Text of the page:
Adventures of the Cursed Eight 2.3: Drinks and turnips

The chronicles of the Cursed Eight


Accipiter G. Goshawk

Welcome to a new Chapter in the Chronicles of the Cursed Eight!

We find our party where we left them after the Episode 2.2: Rewards and tidings

“Isn’t twenty gold a little steep for a simple healing potion?” Nala asked, eyeing the small kenku suspiciously.

“Robin fair! Robin has best prices! Small surplus is foundation tax!” he squawked defensively.

“Foundation tax?”

“Robin building business, need funds. And publicity! One day, Robin’s Things will be everywhere and Robin will be rich!” he declaimed loudly, stepping on to an empty chair and spreading his feathery arms wide.

“Robin’s…Things?” Shainarra asked, barely supressing a note of disgust in her voice as the small creature scrabbled through its pack. Objects of every shape and size tumbled out. A quick inspection revealed them to be either broken or spoiled, but the would-be merchant handled them like priceless treasures.

“Publicity, hmm?” mused Zal’tat, as he downed his first tankard of beer. “Well my little friend, you are in luck! It just so happens that we are on our way to Dereillon: we could certainly advertise your business. You would have to give us a little discount though…maybe give my red-haired friend some of his money back,” he said pointing at Grell with a wink.

For a second Robin was silent. Then his eyes grew very large.

“You…speak of…Robin’s Things?” he whispered.

“With great pleasure! We are always willing to help fine business…birds such as yourself. –Siloqui groaned– A discount then?”

A quick rustle of feathers later and Robin had produced a small handful of gold coins which he absent-mindedly passed to Grell.

“Now you publicize?” he asked the gnome, an edge of menace lining his barely concealed hope.

“Have no fear: I will cry the name of your business from the highest towers of the sacred city myself,” Zal’tat declared, placing one hand over his chest. Behind his third mug of ale, Thorin rolled his eyes.

As the small crow-creature began to dance for joy, the old dwarf’s eyes roamed around the bar.

The Purple Bear was by no means the liveliest of establishments he had visited, but now that evening had fallen it was beginning to fill up. Farmers had started trailing in, looking for an easy distraction after a day toiling in the field. A few merchants seemed to have booked a room for the night and were now treating themselves to the chef’s infamous Turnip Surprise.

A loud roar exploded from the far corner of the tavern, immediately drawing Thorin’s attention.

A small group of burly humans. Too well-fed to be farmers. Mercenaries, he thought to himself.

He smiled and downing the last of his ale, calmly made his way towards them.

“Good evening lads. Anyone up for a game?”

He threw a small bag of coin on the table, immediately capturing the group’s attention.

“What are the rules, dwarf?” asked a small reedy fellow, probably the brains of the outfit.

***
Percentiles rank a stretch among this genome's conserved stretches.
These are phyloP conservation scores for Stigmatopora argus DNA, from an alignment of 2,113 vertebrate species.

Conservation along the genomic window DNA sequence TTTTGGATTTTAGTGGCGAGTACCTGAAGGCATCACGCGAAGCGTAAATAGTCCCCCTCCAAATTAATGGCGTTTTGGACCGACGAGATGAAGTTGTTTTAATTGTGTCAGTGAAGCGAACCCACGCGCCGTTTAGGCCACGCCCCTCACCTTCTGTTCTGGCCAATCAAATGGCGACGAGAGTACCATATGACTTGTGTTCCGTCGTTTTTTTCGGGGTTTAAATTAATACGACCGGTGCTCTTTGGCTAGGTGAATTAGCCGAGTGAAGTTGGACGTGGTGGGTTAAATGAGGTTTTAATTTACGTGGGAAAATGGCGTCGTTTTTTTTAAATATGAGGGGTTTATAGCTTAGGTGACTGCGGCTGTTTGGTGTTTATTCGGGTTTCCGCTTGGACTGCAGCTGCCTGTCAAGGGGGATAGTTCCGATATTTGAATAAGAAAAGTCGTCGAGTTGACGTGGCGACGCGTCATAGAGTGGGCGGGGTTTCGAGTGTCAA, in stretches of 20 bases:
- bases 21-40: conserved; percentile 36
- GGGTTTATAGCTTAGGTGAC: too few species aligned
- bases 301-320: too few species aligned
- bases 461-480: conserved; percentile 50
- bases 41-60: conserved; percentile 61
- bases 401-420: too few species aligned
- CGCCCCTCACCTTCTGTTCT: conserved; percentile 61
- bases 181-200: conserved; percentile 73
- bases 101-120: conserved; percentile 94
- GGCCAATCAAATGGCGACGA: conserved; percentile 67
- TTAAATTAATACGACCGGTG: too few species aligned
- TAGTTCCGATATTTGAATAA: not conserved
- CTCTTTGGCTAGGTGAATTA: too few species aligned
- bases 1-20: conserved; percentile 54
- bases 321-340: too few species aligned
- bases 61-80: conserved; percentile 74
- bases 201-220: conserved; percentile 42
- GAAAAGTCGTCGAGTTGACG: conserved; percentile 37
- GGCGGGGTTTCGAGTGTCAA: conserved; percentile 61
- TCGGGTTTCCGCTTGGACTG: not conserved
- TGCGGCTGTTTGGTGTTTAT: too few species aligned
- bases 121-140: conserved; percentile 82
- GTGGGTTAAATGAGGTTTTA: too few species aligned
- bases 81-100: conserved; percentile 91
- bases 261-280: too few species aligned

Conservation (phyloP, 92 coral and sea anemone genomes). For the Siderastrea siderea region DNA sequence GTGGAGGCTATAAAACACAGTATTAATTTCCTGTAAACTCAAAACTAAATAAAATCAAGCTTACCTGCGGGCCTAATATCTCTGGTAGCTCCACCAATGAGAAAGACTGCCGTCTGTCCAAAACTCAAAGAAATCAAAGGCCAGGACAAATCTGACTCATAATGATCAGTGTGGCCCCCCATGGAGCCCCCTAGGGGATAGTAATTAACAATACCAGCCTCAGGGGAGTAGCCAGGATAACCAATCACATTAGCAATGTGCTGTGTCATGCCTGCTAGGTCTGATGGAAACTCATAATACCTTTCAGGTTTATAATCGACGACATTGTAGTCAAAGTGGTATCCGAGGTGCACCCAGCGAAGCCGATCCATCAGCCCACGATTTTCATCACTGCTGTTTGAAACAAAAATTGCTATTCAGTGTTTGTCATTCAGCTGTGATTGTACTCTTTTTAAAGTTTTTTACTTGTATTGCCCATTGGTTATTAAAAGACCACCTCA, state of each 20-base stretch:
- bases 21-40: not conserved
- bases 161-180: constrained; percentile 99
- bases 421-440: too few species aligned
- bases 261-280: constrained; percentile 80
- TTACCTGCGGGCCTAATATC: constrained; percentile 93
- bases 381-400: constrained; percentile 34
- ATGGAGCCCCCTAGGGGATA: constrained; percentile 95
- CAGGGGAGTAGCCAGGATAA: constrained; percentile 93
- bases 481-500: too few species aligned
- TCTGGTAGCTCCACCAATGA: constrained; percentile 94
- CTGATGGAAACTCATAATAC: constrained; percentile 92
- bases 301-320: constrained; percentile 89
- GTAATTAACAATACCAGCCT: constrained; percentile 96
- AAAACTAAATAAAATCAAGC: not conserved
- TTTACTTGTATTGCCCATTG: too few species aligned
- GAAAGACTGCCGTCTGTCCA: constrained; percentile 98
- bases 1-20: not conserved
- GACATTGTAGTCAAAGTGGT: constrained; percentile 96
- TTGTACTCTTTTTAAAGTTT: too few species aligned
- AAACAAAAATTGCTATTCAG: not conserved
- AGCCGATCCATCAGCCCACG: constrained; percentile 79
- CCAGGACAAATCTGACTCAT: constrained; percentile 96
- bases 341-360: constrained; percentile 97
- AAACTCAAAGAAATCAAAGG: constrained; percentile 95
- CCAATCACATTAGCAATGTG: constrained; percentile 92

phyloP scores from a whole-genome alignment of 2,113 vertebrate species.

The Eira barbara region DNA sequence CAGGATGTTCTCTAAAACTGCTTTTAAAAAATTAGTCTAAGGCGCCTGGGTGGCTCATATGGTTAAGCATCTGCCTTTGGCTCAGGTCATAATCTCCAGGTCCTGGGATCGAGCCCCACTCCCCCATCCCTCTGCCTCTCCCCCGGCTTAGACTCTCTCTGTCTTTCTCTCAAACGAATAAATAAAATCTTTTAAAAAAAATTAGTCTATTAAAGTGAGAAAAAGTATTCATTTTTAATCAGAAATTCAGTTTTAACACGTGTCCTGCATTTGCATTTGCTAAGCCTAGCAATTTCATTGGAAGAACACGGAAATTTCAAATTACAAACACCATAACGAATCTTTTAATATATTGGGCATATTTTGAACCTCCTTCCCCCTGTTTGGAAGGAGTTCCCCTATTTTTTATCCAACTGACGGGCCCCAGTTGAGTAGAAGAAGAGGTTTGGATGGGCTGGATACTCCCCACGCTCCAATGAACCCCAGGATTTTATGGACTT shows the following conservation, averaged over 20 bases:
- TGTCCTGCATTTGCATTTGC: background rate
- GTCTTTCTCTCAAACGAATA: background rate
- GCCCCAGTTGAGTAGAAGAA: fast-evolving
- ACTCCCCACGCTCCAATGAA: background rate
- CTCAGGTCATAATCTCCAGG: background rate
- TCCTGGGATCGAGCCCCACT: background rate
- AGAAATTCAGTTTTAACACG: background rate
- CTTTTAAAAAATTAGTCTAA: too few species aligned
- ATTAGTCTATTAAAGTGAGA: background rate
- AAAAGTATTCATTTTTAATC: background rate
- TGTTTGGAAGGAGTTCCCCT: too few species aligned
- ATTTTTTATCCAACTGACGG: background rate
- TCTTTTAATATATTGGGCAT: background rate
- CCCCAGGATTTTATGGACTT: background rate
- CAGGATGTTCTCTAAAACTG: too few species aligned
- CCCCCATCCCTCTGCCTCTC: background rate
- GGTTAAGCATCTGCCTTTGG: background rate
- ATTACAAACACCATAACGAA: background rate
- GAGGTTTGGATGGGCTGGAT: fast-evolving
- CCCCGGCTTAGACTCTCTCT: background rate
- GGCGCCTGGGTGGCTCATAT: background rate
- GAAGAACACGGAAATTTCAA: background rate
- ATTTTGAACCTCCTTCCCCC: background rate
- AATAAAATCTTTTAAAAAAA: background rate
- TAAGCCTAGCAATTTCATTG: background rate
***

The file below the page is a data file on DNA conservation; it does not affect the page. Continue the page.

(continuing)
“Three rounds, first to drop loses. We’ll be drinking Krâz. Ten gold each, twenty to the winner.”

A small murmur of appreciation travelled around the small table.

“I’ll drink with the dwarf,” growled one of the larger brutes. Slowly, he counted out his money and then slammed it down on the table, prompting a happy laugh from Thorin.

“Barkeep! Six cups of dwarven Krâz and remember to shake the bottle before you serve it!”

On the other side of the room, Siloqui had finally pushed her own untouched tankard towards the centre of the table and was now eyeing her turnip salad worriedly.

Suddenly a small movement caught her attention. Pretending to survey the other patrons of the tavern, she turned her head in time to see a small hand inch towards the straps of Zal’tat’s bag. She dove forward like a hawk, catching the thief by the left arm at the same time as Shainarra grabbed the right.

“What the..?” exclaimed Zal’tat twisting away from the over-excited Robin to stare at the two elves and their prisoner. A small boy was hanging limply in their grasp, his still-outstretched fingers giving a clear indication of his intention.

“Stealing is wrong,” stated Siloqui severely, eliciting a comical look from the pink-haired elf at her side.

“I-I’m sorry…I was just…I was hungry. My family is poor…Please don’t cut off my hand.”

Immediately Zal’tat jumped up and freed the would-be thief. Then he knelt down and poured almost the entirety of his money pouch into the young boy’s hands.

“You need this far more than I do. Go, take it your family. But first, promise me that you will never, ever steal again.”

The boy nodded dumbly and then scampered out of the door.

“I can’t tell if you are a saint or an idiot,” said Shainarra, returning to her seat and shooting a glance at the corner of the tavern where Thorin had just downed his second cup and was looking a little queasy.

“Everyone deserves a chance,” answered the gnome, sipping from his third tankard. “Stealing is no way to make a living.”